I am very concerned about the fact that you have multiple dogs in the same environment either becoming very ill or dying. I suspect this is either some kind of contagious disease or some kind of toxin. Because one of your dogs tested positive for Parvovirus, I suspect this could be causing all the problems. Parvovirus is an incredibly difficult virus to clear from the environment once it has set up residence. It usually causes severe vomiting and diarrhea. Young dogs are usually most at risk because their immune system is not fully mature yet and they have not had their complete set of vaccinations. Older dogs have usually been vaccinated against the virus but can still get a mild form of the virus resulting in diarrhea especially if the Parvovirus is one of the more virulent forms. This could explain why multiple dogs have had the same symptoms but only the youngest ones have passed away. The problem with parvovirus is that there is not a direct cure for the virus but treatment consists of supportive care such as antibiotics, fluids for dehydration and nutritional support while the immune system fights the virus. Internal parasites are another possibility as they colonize the intestinal tract and can cause diarrhea, blood loss and even vomiting if present in large numbers. Again, younger dogs are more likely to succumb to serious illness from massive internal parasite infections. Leptospirosis is a contagious bacteria that causes kidney failure and/or liver failure and can cause bleeding in the urine, bloody diarrhea, and even damage to the heart among other symptoms. There is a vaccination against leptospirosis, however not all dogs are vaccinated against it depending on their environment and risk factors. Lepto is also contagious to people, which makes it an even more serious infection to watch for. I would definitely recommend having all of the dogs checked by your veterinarian to see if any others are positive for parvovirus. However, if they have cleared the infection they may no longer be positive which will make matters more difficult. The biggest concern is the Pug’s puppies, who are currently receiving their mother’s antibodies in the milk, but in a few weeks, will be just as susceptible to whatever this is, just as all the others, and are likely to become as sick as the two puppies that you have already lost. Because of that, you and your veterinarian will need to do some detective work to get to the bottom of this so it doesn’t continue to affect your dogs. [less]
- Hi.. I have a teacup poodle. She is very thin to where I can feel her tail bones, She runs & goes for long walks, I give her dry dog food, She stays at 3 pounds can you suggest a healty diet?. The other question is the crust that builds around her eyes is ulky... does that have to do with diet? Also, is angel eys's healty since it has antibiotics that may cause a problem should she need antibiotics at a later time? A healty soultion is a difficult one..What can I do to help my lil PARIS. Thank You... - GLORIA from San Pedro, California
There are a lot of healthy, premium diets out there, but what you need to focus on is the calorie content of the food to help her gain weight. If she is underweight at 3 [more]
There are a lot of healthy, premium diets out there, but what you need to focus on is the calorie content of the food to help her gain weight. If she is underweight at 3 pounds, perhaps her ideal weight is 4 or 5 pounds. If that is the case, her calorie needs for weight gain to that size would be approximately 300 to 390 calories per day. Most small dogs are not very big eaters, sometimes because they are finicky. For this reason, small breed dog foods are often formulated with a higher calorie content per serving so they do not need to eat a lot to get the nutrients they need. You may want to consider changing her to a puppy diet to help her gain weight and then transition her to an adult maintenance diet once she has achieved her goal. If she is very active, a high performance diet may be the best choice as it is usually higher in calories and protein to help maintain a healthy weight for the athletic, active dog. When you transition her over to the new diet and amount of food, you will need to monitor her weight monthly to make sure she is gaining appropriately and not overshooting the mark. Once she gets close to her ideal goal, you will need to cut back a little on the calorie content to reach a maintenance amount (this may be ½ to 1/3rd of the calories needed for weight gain). If you make changes and still are not seeing weight gain, she may have an underlying metabolic problem (such as diabetes or thyroid dysfunction) and you should have her evaluated by your veterinarian.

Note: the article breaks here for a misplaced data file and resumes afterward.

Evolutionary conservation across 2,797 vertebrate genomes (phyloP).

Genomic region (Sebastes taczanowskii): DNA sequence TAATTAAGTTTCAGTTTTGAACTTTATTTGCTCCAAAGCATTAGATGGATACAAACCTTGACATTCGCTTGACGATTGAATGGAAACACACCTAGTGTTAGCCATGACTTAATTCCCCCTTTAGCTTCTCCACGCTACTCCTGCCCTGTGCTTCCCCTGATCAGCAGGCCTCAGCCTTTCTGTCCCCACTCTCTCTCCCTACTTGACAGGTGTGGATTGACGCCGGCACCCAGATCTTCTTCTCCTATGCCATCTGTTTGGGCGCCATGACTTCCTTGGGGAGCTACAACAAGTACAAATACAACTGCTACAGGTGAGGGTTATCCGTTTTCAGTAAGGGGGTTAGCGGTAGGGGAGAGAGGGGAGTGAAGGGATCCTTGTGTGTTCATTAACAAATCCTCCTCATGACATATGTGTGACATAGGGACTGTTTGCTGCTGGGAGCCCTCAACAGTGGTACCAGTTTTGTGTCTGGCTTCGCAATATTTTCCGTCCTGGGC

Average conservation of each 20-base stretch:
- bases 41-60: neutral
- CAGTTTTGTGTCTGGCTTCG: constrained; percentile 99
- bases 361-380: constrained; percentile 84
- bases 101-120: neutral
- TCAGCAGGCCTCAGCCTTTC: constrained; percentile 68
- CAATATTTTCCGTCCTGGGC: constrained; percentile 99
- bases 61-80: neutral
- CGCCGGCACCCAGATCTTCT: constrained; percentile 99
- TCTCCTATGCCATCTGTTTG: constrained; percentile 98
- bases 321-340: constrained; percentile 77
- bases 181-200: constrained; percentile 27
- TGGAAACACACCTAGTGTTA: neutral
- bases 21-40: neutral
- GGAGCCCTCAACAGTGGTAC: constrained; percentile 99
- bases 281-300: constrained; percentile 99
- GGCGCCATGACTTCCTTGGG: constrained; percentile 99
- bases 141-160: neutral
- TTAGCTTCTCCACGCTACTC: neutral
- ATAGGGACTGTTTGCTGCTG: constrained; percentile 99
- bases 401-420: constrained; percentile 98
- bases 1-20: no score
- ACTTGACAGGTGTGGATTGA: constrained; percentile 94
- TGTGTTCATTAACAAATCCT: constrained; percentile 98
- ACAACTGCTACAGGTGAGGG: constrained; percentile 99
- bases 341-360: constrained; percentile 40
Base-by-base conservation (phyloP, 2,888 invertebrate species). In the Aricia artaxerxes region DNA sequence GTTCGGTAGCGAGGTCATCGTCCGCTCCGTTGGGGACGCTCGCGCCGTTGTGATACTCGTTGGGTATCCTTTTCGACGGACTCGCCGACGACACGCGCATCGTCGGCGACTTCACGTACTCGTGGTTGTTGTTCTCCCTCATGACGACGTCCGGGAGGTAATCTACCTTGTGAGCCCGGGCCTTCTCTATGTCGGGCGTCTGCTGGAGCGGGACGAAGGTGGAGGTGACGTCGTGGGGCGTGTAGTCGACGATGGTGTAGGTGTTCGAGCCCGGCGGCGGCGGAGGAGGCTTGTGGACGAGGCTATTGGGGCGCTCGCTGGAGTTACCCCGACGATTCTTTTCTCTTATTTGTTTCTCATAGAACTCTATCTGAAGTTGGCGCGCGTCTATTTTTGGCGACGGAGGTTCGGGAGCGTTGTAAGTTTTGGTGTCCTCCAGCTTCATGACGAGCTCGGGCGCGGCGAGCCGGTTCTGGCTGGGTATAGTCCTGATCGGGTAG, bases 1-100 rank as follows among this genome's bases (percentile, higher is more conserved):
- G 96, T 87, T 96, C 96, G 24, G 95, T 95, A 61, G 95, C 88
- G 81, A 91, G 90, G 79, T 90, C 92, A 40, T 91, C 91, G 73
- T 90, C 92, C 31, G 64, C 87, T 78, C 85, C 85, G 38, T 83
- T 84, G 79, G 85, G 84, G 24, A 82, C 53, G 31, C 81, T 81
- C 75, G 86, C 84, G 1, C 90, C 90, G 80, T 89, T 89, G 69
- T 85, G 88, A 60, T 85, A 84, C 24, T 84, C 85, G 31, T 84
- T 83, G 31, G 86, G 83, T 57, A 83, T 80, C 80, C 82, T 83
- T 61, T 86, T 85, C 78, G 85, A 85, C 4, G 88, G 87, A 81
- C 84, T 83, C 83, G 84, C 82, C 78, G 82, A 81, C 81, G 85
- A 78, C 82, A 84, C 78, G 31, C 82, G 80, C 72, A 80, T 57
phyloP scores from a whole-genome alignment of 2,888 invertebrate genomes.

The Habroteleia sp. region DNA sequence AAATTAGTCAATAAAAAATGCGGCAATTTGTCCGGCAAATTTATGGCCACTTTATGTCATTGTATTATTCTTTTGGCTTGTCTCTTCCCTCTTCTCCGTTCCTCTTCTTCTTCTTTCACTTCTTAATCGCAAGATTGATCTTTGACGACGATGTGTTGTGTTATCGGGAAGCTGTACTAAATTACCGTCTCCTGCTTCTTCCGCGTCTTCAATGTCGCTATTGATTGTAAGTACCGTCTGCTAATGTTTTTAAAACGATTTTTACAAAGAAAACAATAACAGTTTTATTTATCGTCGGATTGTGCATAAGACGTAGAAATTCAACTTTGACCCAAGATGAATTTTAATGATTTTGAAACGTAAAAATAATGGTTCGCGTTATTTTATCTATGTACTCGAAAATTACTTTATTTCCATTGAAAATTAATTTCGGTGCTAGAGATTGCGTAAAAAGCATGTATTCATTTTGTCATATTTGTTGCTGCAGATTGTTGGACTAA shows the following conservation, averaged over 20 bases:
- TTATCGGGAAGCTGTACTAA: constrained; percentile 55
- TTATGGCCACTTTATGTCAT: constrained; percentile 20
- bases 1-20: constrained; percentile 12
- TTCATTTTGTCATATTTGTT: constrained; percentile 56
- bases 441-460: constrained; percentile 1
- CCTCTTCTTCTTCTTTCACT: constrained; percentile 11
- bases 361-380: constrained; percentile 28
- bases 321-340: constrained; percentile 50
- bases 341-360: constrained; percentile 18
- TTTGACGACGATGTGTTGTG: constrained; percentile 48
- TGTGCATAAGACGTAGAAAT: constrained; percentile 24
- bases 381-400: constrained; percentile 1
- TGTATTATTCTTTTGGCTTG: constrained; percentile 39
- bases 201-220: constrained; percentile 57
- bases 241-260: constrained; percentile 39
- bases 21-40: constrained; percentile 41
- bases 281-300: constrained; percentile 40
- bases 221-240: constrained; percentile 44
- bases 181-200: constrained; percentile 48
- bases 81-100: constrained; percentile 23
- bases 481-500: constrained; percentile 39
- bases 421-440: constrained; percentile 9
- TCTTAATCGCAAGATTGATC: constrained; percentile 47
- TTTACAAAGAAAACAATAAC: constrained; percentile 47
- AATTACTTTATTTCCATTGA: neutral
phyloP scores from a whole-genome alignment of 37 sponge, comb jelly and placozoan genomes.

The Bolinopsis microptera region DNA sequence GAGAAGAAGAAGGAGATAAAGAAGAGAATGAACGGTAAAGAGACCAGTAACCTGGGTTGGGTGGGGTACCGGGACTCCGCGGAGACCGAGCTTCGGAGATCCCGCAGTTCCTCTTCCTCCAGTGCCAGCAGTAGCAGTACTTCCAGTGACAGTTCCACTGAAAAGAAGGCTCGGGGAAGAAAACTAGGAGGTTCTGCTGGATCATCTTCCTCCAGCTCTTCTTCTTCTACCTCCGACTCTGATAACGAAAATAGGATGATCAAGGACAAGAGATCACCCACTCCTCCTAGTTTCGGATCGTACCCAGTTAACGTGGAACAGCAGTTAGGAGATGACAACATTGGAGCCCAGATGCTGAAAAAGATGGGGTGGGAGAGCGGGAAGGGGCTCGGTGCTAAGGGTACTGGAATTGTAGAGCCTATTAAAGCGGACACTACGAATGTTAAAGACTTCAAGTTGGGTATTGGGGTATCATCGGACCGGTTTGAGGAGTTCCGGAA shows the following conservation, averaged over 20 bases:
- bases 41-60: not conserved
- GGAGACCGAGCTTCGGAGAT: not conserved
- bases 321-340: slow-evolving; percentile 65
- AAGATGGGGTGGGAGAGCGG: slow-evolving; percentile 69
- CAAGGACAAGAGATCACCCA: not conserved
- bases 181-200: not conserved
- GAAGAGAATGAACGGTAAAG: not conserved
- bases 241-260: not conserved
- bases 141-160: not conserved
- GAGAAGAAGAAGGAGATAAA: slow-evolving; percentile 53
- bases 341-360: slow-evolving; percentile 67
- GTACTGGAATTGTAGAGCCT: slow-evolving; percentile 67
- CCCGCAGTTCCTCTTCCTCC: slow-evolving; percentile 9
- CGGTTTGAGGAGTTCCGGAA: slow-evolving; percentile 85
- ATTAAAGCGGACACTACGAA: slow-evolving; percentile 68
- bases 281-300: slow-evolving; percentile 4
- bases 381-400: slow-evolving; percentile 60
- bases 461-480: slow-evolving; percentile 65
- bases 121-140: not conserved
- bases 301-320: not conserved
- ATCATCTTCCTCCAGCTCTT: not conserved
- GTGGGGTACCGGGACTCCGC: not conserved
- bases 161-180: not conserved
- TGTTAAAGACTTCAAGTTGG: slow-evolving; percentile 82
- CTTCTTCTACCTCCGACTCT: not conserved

The discharge from the eyes in small breed dogs is very common and can be caused by a variety of things such as a mild rolling inward of the lower eyelid, eye/face shape, a blocked tear duct, or a disease of the eye itself such as dry eye or an eye infection. It is important to first determine the cause of the discharge to determine if it is something that needs to be treated specifically. If it is a mild congenital problem, often the tearing and tear staining is a cosmetic problem but not really a problem for the dog. Angel Eyes is one of the products that is often used to reduce the staining from the excessive tearing in the eyes. It does not stop the discharge from forming, however. The medication (Tylosin) is an antibiotic that binds porphyrin (the pigment) in the tears. It is a very small amount that is used and is not likely to cause serious problems. However, any antibiotic given long term carries the risk of promoting bacterial resistance. [less]